And sometimes an IgM plasma cell dyscrasia is actually Waldenstroms Macroglobulinemia. And that can cause neuropathy too. So be sure to evaluate for that as a diagnostic entity. Remember IgM MGUS is more likely will become Waldenstrom rather than IgM Myeloma (which is very rare).

Treatment for IgM-associated MGUS usually entails a trial of IVIG, and if no response- a trial of rituximab- and if no response, further plasma cell-directed therapies as appropriate. This is obviously not based on high-quality data, but small series and opinions/viewpoints.

Now what if you see findings of CIDP in the setting of a non-IgM MGUS (IgG or IgA)? The reality is that treatments that work for CIDP (IVIG, plasma exchange etc) work similarly well for those patients, and you would treat just as you would treat any other patient with CIDP.

There was actually a NEJM randomized study on this topic all the way back in 1991. For patients with polyneuropathy and MGUS, actual plasma exchange compared to sham exchange seemed to benefit IgG and IgA much more than IgM!

Regardless, plasma exchange is an effective treatment modality for CIDP overall- so in my opinion, whether or not IgG or IgA MGUS is present doesn’t change management, so for all practical purposes- I think of these as coincidental (unless Amyloid or POEMS).

So we have learnt now, that IgM MGUS is definitely related with neuropathy. And that for IgG or IgA MGUS, there is no clear link- unless there is amyloidosis or POEMS. So, you must think of amyloidosis or POEMS for such patients you see in clinic. How do you do that?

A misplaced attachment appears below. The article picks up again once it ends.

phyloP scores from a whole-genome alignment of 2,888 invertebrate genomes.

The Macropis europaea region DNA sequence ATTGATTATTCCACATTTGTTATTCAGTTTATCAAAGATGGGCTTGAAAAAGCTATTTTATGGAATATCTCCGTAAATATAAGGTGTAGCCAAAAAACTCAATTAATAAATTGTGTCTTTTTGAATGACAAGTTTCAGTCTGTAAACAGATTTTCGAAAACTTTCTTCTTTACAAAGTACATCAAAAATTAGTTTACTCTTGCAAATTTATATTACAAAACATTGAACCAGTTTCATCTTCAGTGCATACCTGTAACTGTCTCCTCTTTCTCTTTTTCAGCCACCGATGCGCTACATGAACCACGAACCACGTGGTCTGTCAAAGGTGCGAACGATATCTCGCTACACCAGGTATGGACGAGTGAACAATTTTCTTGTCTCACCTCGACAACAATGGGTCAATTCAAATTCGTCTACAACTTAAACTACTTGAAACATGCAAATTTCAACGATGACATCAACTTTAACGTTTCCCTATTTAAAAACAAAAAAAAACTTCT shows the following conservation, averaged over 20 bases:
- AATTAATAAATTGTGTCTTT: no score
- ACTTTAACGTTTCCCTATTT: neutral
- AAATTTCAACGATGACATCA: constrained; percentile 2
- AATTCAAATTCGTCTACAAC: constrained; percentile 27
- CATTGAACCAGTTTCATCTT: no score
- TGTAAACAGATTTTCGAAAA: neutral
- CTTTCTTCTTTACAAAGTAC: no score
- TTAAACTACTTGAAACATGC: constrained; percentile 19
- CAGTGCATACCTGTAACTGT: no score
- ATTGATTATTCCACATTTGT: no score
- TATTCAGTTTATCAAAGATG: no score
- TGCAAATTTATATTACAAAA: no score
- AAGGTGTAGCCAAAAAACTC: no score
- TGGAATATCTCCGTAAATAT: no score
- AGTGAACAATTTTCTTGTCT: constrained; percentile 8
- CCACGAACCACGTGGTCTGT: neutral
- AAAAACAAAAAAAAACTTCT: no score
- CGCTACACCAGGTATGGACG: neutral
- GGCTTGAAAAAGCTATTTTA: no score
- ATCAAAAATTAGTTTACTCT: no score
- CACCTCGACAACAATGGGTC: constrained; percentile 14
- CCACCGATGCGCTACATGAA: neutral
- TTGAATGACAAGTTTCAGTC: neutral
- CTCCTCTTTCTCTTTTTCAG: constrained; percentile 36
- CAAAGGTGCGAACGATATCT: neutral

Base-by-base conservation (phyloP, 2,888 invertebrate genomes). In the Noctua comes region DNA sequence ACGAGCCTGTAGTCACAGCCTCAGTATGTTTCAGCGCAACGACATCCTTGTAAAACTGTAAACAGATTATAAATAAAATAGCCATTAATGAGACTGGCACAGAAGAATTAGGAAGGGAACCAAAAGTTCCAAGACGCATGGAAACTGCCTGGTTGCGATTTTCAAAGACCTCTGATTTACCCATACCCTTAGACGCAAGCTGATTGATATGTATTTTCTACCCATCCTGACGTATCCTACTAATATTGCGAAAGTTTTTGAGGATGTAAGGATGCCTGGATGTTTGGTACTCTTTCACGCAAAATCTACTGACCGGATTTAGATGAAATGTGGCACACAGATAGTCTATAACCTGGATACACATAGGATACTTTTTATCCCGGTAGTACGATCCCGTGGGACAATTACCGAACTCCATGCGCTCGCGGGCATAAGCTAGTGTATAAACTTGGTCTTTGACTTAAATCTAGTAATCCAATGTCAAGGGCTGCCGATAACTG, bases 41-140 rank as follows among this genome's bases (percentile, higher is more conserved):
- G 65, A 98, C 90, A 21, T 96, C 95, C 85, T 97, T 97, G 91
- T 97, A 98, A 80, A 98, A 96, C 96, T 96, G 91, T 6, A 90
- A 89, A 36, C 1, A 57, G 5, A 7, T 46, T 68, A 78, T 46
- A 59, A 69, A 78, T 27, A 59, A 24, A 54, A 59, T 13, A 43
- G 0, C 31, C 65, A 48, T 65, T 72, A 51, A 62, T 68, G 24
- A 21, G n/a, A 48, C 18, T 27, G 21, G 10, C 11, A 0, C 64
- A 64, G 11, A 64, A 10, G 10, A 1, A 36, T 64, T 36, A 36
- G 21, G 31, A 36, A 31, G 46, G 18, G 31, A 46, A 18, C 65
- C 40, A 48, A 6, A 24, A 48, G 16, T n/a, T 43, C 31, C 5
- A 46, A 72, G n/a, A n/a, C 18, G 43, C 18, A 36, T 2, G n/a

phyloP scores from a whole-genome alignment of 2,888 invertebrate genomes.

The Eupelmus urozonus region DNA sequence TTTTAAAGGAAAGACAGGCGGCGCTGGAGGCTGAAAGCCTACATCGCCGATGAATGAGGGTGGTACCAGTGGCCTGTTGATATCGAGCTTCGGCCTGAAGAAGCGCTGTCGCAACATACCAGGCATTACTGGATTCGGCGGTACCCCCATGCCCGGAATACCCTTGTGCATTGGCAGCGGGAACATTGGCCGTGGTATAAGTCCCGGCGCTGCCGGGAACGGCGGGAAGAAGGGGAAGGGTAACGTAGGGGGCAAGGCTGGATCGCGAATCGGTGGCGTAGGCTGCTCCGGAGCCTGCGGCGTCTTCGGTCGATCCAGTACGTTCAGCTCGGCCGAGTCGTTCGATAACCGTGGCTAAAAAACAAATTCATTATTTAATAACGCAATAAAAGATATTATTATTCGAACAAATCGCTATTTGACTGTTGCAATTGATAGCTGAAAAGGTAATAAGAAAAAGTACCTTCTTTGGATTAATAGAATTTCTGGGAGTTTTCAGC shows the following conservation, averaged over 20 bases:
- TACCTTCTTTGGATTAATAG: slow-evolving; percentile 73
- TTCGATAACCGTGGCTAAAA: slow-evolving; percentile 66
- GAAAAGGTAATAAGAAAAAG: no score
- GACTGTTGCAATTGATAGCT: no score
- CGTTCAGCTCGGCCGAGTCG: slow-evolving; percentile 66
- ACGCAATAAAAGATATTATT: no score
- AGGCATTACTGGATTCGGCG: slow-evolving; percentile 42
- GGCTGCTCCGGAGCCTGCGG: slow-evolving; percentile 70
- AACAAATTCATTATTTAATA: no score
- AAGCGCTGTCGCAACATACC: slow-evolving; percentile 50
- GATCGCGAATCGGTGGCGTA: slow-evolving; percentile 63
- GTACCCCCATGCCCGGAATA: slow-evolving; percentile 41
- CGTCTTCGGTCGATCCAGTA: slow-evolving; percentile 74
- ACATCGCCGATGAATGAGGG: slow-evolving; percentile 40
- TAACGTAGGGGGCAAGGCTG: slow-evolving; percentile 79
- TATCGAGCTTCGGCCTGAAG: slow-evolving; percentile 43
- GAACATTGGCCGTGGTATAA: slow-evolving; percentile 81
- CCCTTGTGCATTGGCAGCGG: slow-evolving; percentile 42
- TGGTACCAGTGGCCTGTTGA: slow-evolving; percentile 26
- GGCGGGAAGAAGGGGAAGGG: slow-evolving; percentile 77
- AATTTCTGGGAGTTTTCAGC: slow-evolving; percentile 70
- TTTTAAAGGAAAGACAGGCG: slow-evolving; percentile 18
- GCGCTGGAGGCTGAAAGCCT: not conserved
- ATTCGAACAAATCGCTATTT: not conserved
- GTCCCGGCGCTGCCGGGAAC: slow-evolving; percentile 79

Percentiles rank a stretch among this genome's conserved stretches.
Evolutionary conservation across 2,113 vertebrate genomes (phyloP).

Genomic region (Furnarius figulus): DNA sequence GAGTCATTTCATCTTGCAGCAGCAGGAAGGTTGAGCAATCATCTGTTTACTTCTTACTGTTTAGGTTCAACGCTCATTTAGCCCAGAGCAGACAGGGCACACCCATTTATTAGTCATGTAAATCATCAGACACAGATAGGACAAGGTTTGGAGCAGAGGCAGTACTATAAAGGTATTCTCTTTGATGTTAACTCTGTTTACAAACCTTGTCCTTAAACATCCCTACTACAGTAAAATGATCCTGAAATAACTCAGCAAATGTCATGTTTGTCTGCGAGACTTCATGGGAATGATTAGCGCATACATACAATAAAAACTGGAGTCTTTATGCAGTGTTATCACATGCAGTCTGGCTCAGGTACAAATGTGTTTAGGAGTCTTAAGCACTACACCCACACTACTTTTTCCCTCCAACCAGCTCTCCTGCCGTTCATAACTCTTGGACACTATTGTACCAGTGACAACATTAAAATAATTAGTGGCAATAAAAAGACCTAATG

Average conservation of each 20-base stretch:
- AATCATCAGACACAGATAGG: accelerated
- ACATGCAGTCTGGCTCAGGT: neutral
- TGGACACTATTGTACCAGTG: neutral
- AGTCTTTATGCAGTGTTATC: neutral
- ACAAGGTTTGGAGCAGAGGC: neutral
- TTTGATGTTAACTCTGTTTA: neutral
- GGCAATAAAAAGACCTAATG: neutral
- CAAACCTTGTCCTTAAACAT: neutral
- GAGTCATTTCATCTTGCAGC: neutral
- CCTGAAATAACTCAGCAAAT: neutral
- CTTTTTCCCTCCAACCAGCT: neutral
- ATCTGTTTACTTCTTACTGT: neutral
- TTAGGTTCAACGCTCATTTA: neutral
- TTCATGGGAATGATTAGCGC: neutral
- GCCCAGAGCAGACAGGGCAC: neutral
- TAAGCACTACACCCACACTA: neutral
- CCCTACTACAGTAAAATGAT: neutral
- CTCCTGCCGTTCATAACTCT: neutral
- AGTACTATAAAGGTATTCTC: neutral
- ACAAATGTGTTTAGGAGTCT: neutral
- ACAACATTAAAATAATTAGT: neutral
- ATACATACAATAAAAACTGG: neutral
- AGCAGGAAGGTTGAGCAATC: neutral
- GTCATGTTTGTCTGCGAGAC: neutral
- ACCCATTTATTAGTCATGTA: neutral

AL Amyloidosis is usually a lambda variant. It is extremely rare (although not impossible) to have isolated nerve amyloidosis, so a careful clinical exam is necessary to look for other organ involvement. I look at urinary proteinuria and serum ntPROBNP to evaluate kidneys/heart.

In this report from the Mayo Clinic of 1,282 patients with AL amyloid, 26 had neuropathy as dominant feature, and the majority of those 26 ALSO had other organs involved. EMG findings in the image below- always shows abnormalities.

So if you see a patient with IgG or IgA MGUS who has neuropathy, and no other clinical findings of amyloidosis on exam/initial work-up, it is extremely unlikely that isolated nerve amyloidosis is the cause of neuropathy. Now what about POEMS syndrome?

POEMS (polyneuropathy, organomegaly, endocrinopathy, monoclonal protein, skin changes) is also rare. Almost always lambda light chain. You may not have all the features, but polyneuropathy is universal. A serum VEGF level is useful for diagnosis.

POEMS causes “osteosclerotic” rather than lytic lesions. You can occasionally have it even in absence of a detectable bone marrow clone. If localized, can treat with radiation, but if systemic with plasma cell clone, treat with myeloma therapy (obviously avoid neurotoxic drugs).

In summary: Is there POEMS or amyloidosis? Is it IgM- if yes, consider IgM-related neuropathies, and Waldenstroms as a cause.
If IgG/IgA, very unlikely to be related unless POEMS/amyloidosis. For more reading, this review by Vincent Rajkumar is excellent. END.”


Source: Manni Mohyuddin/Twitter